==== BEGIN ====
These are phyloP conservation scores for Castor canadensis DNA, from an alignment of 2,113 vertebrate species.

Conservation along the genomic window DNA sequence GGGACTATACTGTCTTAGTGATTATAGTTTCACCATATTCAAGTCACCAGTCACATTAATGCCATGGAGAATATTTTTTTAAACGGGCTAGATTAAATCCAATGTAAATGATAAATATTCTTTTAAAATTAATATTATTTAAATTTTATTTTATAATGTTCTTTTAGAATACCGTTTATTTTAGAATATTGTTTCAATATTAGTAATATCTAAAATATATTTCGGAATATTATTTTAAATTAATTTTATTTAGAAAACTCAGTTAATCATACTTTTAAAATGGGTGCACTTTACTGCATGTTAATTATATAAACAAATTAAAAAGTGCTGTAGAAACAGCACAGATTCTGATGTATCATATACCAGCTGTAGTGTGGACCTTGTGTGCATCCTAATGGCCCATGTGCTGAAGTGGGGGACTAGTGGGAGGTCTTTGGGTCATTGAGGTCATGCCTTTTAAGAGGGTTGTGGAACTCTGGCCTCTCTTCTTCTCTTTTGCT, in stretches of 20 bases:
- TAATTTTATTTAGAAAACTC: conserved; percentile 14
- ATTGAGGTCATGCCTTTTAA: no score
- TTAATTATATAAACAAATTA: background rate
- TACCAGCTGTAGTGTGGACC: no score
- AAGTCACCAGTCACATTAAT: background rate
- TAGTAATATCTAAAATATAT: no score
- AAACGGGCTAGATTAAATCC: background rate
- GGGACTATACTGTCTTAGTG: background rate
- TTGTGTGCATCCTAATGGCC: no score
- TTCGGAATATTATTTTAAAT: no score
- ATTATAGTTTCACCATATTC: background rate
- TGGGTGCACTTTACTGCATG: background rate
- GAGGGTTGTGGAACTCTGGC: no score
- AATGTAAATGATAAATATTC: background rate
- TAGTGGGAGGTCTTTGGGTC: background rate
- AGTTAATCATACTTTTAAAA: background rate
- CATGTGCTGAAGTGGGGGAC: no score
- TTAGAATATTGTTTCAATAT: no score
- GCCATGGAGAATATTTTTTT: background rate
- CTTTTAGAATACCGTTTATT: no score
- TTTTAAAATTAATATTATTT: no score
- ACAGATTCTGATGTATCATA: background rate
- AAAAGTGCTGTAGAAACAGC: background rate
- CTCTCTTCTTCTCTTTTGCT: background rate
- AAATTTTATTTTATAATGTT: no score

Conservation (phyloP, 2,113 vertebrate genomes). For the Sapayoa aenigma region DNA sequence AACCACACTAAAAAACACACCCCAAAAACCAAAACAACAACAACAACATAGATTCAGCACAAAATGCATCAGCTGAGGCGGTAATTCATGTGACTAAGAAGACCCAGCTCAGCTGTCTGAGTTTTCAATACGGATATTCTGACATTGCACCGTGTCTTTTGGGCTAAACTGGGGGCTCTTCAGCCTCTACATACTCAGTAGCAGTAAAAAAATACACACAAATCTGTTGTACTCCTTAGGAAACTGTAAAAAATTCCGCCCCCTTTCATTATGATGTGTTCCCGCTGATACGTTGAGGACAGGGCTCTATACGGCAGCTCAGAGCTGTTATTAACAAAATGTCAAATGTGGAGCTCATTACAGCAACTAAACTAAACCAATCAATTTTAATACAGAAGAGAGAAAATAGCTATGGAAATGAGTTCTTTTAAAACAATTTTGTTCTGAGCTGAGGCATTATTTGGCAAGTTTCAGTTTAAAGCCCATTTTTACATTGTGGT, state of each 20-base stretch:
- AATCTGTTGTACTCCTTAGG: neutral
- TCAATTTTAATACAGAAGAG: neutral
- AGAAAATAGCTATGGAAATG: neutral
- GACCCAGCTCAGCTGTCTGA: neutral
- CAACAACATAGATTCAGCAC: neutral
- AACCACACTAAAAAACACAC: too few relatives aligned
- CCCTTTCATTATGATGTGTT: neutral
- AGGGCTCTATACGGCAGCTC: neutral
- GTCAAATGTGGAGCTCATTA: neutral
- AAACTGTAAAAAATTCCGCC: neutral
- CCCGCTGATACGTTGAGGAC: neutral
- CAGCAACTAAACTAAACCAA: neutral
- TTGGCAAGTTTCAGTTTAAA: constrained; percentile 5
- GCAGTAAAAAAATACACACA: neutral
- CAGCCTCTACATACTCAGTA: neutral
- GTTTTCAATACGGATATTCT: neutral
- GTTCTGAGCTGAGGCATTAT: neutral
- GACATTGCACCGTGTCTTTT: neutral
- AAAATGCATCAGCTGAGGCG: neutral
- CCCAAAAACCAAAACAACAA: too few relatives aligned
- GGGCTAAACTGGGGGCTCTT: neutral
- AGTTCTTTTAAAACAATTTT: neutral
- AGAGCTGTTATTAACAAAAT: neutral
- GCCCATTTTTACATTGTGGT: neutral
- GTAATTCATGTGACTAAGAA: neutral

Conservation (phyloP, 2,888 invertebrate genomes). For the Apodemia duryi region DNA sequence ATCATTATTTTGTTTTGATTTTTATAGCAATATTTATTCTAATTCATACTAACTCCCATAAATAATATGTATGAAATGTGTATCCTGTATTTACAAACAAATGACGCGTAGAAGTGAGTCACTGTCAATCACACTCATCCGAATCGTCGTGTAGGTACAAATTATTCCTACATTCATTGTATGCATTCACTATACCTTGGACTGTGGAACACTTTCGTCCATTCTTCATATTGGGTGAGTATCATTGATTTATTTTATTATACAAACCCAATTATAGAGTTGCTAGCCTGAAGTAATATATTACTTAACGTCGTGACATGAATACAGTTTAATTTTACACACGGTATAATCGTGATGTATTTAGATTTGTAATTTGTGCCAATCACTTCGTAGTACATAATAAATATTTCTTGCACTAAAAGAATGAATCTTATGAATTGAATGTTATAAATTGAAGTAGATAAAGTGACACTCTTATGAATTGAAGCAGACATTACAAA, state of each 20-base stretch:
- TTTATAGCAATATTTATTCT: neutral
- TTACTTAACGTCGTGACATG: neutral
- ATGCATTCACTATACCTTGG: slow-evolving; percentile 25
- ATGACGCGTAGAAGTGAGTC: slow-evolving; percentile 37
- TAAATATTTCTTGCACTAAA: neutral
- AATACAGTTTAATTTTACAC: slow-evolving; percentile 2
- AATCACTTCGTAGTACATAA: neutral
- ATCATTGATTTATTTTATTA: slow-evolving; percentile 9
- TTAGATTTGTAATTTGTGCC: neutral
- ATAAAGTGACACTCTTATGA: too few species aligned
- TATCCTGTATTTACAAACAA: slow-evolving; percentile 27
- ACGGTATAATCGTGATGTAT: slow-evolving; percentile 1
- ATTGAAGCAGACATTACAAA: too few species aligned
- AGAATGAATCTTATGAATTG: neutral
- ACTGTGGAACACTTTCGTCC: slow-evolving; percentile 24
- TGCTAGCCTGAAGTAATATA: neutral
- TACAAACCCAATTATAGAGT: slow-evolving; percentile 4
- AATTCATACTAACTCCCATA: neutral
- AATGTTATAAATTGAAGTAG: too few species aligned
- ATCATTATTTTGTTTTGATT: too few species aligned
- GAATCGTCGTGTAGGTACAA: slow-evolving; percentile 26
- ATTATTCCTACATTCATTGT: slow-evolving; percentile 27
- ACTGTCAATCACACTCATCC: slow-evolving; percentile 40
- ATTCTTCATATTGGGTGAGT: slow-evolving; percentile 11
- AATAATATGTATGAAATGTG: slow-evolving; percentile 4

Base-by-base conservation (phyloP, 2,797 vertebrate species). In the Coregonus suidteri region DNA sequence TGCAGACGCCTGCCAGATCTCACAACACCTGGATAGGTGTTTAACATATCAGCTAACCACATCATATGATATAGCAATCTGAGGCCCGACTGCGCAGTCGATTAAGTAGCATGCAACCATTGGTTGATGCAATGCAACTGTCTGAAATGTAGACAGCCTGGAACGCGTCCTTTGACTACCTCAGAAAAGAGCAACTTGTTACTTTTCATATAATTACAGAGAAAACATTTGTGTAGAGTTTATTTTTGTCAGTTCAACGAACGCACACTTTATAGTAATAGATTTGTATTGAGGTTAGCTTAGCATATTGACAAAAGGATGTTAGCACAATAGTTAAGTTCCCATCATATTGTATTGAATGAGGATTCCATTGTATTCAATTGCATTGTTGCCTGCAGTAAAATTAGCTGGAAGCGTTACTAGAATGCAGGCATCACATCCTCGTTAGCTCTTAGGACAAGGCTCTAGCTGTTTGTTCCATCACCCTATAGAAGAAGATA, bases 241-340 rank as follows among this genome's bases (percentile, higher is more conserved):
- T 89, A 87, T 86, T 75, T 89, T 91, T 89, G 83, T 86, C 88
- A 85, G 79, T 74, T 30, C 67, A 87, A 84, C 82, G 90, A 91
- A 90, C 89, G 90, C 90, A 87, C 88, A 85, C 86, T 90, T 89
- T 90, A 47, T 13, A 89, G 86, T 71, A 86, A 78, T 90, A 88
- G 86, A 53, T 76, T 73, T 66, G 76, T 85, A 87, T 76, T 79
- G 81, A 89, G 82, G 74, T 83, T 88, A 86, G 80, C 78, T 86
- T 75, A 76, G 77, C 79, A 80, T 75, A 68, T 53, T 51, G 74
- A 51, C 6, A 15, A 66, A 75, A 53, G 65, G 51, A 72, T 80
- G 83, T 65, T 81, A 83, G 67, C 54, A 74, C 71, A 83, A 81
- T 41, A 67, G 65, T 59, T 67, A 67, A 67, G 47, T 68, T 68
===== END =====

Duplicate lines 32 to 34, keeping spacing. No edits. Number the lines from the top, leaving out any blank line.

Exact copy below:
- GACCCAGCTCAGCTGTCTGA: neutral
- CAACAACATAGATTCAGCAC: neutral
- AACCACACTAAAAAACACAC: too few relatives aligned